They may have been fun, interesting and useful for general EY learning, but only a small part of the over-all 'Phase 1' program was going to help children at risk of struggling to learn to read. We are so time poor, and so many children are going to struggle, and so we needed the purpose of this phase to be really clear, and 'phonemic awareness' specific.

Also, there was no attention to 'order' as would be displayed when graphemes introduced; children counted how many phonemes on fingers, and did not use 'duck hands' as we do (to show how the sounds will be placed on paper from left to right)

Teachers were told to avoid using words with adjacent consonants (e.g. ‘sp’ as in ‘spoon’) and so phonemic awareness activities were restricted, and mainly with a focus just on s,a,t,p,i,n.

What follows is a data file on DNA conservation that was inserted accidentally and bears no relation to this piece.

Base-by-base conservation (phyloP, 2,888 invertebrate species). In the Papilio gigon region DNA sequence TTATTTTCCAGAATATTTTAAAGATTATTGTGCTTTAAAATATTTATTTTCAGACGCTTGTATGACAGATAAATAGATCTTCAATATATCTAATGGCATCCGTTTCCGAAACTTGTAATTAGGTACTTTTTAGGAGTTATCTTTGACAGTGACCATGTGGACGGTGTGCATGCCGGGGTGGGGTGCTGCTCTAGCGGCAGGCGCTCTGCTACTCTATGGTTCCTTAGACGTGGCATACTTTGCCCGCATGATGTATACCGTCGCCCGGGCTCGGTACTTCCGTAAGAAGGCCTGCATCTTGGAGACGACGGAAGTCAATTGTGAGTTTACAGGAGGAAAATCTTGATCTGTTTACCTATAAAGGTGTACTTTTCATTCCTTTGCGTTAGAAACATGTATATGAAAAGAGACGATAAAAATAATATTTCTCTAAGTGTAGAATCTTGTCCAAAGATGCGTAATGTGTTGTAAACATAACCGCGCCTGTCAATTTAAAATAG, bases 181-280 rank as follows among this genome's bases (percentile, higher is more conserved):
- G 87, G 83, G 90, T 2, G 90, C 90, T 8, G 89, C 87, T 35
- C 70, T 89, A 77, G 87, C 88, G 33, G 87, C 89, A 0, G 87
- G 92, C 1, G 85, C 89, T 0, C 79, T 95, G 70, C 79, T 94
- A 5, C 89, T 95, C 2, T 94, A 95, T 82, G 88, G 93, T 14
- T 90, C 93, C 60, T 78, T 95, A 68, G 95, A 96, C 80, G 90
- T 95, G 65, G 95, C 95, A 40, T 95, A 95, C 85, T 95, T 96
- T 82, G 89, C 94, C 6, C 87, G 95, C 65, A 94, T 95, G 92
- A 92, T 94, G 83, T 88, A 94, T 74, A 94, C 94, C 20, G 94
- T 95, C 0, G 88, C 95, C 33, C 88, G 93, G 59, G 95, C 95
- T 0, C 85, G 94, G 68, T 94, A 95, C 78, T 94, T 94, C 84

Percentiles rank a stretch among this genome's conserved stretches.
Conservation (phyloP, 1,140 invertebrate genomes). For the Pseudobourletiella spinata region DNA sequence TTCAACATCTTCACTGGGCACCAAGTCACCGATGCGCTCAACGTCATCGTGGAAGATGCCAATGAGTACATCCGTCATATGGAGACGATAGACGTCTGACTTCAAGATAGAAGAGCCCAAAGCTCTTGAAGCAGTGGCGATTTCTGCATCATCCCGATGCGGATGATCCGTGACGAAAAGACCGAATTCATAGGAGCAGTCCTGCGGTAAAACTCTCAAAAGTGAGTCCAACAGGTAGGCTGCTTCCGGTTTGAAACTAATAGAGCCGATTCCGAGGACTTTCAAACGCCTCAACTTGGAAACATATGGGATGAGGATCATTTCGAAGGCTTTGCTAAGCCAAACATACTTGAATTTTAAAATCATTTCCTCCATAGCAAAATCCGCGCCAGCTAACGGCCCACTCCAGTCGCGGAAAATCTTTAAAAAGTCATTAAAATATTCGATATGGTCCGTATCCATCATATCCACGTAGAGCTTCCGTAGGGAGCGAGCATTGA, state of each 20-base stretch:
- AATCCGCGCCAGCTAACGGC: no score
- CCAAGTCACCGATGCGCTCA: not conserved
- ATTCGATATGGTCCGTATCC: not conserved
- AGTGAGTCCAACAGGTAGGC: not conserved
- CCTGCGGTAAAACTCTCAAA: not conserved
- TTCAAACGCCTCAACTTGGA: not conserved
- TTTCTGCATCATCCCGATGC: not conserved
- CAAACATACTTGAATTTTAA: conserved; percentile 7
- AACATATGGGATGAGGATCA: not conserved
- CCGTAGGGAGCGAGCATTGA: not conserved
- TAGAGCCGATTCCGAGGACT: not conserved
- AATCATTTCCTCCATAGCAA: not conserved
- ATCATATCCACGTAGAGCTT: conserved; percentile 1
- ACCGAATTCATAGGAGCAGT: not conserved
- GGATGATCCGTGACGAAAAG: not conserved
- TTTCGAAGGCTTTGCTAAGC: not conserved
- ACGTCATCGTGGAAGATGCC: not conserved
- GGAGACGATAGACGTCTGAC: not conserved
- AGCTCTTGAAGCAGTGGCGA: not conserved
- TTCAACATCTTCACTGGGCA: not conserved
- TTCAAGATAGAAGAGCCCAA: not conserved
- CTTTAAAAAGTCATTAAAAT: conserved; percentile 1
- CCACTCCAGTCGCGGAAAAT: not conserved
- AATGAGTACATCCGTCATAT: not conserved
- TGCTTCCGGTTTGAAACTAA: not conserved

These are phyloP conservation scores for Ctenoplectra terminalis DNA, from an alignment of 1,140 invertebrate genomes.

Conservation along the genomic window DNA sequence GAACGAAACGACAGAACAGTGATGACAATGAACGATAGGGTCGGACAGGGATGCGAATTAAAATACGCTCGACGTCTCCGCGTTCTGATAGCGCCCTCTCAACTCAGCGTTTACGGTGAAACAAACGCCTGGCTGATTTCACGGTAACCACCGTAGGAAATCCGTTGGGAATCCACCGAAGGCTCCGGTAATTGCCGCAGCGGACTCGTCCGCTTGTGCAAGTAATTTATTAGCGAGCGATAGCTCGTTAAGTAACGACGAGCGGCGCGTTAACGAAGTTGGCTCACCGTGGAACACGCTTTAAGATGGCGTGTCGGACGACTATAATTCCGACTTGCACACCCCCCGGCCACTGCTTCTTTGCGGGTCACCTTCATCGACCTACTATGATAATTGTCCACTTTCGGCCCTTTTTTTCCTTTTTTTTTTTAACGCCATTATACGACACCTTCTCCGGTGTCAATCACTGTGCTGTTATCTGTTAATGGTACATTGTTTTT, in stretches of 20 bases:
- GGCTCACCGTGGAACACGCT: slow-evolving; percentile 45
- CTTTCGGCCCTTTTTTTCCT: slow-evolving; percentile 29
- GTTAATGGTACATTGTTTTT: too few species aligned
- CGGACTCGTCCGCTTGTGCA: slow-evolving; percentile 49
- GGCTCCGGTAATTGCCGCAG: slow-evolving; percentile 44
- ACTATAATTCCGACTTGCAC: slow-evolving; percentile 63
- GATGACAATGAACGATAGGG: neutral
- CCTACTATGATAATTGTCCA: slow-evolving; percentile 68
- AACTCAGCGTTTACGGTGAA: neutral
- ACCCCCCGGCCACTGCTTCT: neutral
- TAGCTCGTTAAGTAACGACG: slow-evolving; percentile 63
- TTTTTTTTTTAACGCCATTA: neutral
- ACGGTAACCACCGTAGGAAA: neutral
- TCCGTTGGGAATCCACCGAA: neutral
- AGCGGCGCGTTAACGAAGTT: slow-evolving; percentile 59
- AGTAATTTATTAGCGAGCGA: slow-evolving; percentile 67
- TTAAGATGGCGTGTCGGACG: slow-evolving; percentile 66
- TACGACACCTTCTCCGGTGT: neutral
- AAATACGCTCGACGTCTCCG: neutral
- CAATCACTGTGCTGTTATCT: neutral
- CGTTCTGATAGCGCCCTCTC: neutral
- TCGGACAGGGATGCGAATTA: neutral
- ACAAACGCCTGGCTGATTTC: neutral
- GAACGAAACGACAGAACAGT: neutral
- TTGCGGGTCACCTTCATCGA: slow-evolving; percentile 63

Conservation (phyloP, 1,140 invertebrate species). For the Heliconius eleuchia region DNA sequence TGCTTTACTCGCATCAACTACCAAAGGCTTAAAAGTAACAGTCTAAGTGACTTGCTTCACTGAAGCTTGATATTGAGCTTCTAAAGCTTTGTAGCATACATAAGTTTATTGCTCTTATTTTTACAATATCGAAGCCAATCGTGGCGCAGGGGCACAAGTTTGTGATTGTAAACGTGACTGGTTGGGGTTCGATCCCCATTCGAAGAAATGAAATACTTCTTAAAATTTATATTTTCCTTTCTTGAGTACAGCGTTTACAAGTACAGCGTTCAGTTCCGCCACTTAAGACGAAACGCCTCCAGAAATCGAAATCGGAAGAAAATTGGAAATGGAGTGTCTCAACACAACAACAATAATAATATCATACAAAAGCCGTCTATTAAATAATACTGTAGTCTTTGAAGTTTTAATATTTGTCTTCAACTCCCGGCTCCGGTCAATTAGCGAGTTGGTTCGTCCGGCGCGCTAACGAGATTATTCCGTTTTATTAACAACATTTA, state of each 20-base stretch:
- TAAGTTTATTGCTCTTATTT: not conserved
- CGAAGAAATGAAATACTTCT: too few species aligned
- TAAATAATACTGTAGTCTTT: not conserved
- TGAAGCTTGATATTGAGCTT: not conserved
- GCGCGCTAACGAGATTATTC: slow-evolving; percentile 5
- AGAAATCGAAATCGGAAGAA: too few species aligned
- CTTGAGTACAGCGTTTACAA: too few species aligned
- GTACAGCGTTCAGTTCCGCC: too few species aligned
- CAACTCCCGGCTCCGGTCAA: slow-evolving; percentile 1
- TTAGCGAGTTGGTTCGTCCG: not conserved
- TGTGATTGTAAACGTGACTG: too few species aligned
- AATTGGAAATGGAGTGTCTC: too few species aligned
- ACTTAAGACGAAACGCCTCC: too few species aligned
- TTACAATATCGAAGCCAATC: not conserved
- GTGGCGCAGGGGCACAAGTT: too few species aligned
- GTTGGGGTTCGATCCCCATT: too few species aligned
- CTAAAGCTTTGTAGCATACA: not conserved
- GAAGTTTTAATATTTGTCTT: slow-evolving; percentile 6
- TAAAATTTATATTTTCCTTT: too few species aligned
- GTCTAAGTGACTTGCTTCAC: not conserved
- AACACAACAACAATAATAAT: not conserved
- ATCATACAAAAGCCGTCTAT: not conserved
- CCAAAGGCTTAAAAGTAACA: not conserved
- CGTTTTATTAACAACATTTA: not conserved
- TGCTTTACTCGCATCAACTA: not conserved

Teachers were also told only to segment and blend the last word in a sentence or phrase and not words that occur at the beginning or middle of the sentence. 

Teachers were warned about adding extra sounds (a schwa) which was brilliant (and a huge issue with phonics programs, when words are segmented into phonemes- try saying the sound 'p' across a room without adding an 'uh'!)

Whereas we use the mouth of a puppet or 'duck hands' to show how each word is segmented, from left to right, teachers were told not to use puppets as the idea was that children look at the mouth of the teacher. Although this is, of course, useful, phonemic awareness is something children can do with eyes closed.  

   

Identify speech sounds (phonemes) in words, segment (order) and blend them.
Small Sound Units used.

Reading, singing and rhyming activities used to make Phase 1 more exciting.

The aim is that teachers can identify which students do not have brains 'wired' for reading and spelling ie they have poor phonemic awareness.